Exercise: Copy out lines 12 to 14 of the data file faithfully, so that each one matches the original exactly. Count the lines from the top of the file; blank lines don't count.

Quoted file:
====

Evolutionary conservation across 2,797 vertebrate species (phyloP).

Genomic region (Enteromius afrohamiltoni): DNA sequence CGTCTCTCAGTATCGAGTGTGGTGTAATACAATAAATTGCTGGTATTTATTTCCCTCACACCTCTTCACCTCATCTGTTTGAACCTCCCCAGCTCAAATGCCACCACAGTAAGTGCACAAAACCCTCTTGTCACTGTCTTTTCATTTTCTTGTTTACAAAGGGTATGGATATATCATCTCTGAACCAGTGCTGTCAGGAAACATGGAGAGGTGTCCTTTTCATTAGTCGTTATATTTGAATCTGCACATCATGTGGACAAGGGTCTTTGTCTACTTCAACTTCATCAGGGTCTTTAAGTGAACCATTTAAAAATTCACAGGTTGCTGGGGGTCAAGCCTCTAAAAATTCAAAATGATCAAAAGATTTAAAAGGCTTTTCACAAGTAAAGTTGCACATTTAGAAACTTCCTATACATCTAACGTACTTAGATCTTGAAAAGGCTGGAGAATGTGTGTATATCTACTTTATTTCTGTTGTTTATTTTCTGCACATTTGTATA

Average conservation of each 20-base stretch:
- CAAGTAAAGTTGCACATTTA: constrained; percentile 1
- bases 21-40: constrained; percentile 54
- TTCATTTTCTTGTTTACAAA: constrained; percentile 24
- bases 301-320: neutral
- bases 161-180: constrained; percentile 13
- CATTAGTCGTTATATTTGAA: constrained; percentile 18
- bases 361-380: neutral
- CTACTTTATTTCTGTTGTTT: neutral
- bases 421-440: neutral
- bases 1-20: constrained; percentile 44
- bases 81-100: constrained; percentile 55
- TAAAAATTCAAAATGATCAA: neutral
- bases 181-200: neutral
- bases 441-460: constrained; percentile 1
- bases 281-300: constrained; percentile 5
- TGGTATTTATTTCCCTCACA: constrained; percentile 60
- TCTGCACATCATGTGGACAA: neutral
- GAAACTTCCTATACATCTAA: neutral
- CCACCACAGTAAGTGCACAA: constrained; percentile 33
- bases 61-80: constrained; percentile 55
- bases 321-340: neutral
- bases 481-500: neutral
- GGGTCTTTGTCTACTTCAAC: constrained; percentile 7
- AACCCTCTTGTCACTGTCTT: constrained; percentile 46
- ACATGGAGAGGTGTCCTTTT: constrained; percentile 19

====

- bases 421-440: neutral
- bases 1-20: constrained; percentile 44
- bases 81-100: constrained; percentile 55